A World War II veteran in New Hampshire who's been waiting more than seven decades for his Purple Heart was finally awarded his medal Friday.
The story of 94-year-old Cpl. Francis Byrne, of Manchester, has made headlines around the world.
"Fran, you are an exceptional member of the greatest generation," said Sen. Jeanne Shaheen as she kicked off Friday's ceremony at Eliot Hospital.
Byrne stood up from his wheelchair as officials with the United States Army pinned a Purple Heart to his uniform while the crowd erupted in cheers.
"I can't believe it, it's so overwhelming," Byrne said. "It's something you can't really imagine. I never thought it would really come through."
Byrne enlisted when he was 18 years old. He landed on Omaha Beach at Normandy and fought in the Battle of the Bulge.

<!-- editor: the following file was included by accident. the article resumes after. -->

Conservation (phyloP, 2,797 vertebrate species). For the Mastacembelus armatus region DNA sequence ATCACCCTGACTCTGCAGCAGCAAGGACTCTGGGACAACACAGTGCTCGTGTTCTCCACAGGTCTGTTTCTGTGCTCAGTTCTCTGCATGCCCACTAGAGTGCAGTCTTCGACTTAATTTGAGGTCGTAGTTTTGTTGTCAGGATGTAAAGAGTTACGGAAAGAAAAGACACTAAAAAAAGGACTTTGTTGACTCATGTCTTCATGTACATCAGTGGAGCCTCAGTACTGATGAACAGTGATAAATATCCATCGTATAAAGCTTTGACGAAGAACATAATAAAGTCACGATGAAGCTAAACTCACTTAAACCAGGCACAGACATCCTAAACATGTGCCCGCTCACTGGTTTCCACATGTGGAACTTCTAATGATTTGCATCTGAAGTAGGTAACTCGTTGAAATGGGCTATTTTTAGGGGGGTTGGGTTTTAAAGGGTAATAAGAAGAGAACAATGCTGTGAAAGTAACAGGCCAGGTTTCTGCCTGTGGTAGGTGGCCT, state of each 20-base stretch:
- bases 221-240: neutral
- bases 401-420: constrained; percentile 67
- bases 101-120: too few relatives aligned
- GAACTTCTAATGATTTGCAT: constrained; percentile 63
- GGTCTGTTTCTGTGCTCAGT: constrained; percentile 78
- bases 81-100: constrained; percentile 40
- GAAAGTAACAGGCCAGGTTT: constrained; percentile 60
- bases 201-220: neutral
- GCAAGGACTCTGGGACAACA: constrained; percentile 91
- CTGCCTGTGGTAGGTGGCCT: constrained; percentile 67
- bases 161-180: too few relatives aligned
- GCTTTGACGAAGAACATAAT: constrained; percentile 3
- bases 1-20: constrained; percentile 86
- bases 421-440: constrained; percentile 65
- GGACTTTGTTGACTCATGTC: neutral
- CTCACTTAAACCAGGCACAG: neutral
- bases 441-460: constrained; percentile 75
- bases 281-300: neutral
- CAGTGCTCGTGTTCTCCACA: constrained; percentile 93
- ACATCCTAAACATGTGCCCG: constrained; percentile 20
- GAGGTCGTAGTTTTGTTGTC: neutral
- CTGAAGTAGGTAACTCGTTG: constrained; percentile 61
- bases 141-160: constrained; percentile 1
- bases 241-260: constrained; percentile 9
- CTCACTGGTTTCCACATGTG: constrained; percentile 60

In 1944, he was injured in the line of duty in Belgium when he was hit by shrapnel from a German landmine.
"The lieutenant who was going to write him up for his Purple Heart was killed the next day and so it's taken this long to get that recognition that he so deserves," said Shaheen who helped get Byrne his medal.
Byrne is battling terminal cancer and when doctors recently gave him just months to live, he worried he'd never be able to fill the empty spot in his medal display case.
"He's a true example for the rest of us in the military to follow," said David Mikolaities, the Adjunct General of the New Hampshire National Guard.
Byrne is described as a true American hero who has shown patience and gratitude. And even in his moment to shine – a humble man who honors his brothers who never came home.
"Like I have always said, we left the heroes over there," Byrne said during his ceremony.
When Byrne was asked what he plans to do next, he responded by saying, he'd put his Purple Heart in his display case on his wall and "relax."